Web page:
In the most part, the behaviors highlighted in the study in regard to a perceived threat could be construed as emotive overreactions, where instinctive emotional responses dominate reason. Is it that simple though? Walter Freeman, from the Department of Molecular and Cell Biology, at the University of Berkley California, says that emotion and rational thought are not so easily separated, arguing that both rational and emotional responses to external stimuli exist as an intrinsic part of the human species. Both emotion and rational thought patterns will determine the behavior of an individual faced with a critical choice or traumatic event.
Furthermore, Freeman sees emotion as an intentional response to a set of circumstances that relates specifically to past experiences specific to a particular individual. These are combined with present contextual cues, and those of the future. “At a more complex level, emotions are experiences. They are the feelings that accompany the emergent actions that address the anticipated futures of gain or loss in one's attachments to others, one's livelihood and safety, and the perceived possibility or impossibility of changing the world to one's liking or advantage: joy, grief, fear, rage, hope and despair,” says Freeman.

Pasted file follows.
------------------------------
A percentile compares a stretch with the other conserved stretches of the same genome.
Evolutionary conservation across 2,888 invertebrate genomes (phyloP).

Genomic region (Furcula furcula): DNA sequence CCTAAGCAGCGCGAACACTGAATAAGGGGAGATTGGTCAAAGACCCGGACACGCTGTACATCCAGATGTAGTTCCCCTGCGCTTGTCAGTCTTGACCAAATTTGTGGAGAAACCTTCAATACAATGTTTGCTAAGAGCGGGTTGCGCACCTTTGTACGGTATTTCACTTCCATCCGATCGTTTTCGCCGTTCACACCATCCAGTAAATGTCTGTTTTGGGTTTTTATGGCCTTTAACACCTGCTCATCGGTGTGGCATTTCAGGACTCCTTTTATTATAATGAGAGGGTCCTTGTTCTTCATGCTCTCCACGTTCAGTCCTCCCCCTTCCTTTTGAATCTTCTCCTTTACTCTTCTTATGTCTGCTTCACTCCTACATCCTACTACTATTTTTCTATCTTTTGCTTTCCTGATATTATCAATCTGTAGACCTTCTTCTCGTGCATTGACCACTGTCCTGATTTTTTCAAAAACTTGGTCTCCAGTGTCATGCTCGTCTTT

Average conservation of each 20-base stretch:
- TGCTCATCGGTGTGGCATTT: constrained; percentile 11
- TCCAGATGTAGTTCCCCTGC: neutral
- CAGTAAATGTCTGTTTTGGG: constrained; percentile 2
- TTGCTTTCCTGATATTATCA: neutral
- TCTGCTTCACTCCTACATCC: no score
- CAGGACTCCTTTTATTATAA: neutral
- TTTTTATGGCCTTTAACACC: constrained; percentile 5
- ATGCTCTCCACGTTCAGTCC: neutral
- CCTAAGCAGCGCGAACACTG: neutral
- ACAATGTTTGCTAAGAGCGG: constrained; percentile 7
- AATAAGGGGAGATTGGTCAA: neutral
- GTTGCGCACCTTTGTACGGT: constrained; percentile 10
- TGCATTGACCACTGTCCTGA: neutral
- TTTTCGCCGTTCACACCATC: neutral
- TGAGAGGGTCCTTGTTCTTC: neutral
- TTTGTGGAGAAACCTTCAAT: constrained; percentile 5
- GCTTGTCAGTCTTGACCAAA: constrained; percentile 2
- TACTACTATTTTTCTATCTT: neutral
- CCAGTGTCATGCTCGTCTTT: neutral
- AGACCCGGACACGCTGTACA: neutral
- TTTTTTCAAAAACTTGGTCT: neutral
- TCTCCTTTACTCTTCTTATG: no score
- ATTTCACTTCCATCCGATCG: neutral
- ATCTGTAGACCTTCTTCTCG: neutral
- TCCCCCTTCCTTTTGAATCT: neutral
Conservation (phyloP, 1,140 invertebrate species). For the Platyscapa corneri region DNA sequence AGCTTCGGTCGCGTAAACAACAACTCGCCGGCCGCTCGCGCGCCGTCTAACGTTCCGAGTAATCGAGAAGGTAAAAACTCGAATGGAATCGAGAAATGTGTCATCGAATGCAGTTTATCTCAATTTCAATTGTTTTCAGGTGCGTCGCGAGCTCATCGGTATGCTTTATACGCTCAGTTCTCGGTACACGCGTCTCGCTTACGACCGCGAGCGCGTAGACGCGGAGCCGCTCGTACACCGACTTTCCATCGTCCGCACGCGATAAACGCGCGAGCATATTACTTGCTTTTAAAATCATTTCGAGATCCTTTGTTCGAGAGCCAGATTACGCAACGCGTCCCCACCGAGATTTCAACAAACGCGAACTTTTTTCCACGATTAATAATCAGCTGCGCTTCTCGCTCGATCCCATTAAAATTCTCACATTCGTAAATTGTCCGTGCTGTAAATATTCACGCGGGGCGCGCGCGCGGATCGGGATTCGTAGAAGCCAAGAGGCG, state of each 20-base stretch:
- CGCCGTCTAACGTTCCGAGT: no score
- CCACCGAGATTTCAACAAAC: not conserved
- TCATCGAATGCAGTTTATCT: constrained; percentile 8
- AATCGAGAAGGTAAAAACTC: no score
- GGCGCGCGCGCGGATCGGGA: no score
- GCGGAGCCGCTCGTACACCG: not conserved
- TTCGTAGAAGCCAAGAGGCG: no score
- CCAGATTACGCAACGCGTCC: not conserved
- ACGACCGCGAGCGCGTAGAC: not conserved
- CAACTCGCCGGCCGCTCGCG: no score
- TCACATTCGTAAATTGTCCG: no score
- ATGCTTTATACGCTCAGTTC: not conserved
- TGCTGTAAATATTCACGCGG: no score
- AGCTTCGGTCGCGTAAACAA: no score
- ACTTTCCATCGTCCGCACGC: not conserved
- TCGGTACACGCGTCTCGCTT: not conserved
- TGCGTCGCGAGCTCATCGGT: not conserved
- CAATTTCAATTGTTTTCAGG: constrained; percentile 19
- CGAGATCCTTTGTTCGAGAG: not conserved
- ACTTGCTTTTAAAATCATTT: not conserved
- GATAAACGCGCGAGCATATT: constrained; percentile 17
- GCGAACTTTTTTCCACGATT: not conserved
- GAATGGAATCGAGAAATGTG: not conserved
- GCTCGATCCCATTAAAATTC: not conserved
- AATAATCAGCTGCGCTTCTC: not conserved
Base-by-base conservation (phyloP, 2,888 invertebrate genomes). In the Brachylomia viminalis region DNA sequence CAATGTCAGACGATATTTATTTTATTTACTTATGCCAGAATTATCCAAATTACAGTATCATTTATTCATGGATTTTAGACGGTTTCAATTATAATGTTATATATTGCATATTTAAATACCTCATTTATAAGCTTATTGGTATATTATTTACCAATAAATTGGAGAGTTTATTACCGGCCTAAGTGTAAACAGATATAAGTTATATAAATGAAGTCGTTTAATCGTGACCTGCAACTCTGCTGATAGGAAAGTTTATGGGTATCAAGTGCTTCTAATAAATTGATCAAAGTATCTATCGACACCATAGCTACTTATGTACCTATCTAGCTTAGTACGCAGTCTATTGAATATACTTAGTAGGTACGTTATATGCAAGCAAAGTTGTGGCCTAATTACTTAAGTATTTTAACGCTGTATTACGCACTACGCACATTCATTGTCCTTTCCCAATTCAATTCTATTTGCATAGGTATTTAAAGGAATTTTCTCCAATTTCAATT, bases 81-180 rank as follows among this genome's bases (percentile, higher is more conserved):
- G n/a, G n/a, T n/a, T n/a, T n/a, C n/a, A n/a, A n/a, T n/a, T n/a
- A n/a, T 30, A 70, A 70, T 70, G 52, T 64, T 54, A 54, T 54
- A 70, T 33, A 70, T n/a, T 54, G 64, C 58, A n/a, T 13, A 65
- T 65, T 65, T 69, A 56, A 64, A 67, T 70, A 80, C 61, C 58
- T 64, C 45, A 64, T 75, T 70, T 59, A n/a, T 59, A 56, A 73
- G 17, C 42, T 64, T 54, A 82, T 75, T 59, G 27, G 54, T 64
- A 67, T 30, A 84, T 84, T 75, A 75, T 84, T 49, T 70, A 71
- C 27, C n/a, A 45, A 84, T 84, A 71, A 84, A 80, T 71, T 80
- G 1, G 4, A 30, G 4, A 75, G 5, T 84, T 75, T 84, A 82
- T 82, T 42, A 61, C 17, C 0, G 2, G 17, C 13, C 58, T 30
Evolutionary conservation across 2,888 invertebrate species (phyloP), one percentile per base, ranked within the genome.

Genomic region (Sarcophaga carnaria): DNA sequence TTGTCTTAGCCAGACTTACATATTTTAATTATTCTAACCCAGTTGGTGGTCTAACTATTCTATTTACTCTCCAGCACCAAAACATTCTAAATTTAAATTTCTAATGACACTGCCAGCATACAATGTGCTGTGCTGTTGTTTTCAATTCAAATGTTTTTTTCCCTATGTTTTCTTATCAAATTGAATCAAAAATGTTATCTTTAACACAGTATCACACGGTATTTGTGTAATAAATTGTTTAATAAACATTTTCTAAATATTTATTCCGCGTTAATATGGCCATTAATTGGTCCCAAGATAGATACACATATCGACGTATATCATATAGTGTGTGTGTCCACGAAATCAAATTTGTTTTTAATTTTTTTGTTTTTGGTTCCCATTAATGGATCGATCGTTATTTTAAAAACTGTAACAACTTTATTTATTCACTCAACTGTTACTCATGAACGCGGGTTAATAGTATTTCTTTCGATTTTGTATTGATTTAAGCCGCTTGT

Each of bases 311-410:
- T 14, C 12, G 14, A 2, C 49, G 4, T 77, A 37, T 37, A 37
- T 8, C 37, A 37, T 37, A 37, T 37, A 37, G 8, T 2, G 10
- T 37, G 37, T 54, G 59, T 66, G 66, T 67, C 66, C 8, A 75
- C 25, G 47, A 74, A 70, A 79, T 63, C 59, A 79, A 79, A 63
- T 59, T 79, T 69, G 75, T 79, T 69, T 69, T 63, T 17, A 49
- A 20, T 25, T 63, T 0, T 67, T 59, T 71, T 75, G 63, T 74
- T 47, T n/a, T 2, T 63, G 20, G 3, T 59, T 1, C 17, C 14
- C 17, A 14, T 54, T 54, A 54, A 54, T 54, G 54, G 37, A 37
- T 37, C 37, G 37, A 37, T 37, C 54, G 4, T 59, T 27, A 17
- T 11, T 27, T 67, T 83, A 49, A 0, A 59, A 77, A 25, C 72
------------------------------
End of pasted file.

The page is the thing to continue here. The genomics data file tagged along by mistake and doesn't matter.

“Such states are easily recognized and explained as intentional in many situations, but in others they seem to boil up spontaneously and illogically within an individual in defiance of intent. The behaviors may be in apparent contradiction to sensory triggers that seem trivial, contrary, or insufficient to account for the intensity of actions. Yet they may have an internal logic that comes to light only after probing into and reflecting on the history of the individual,” he added.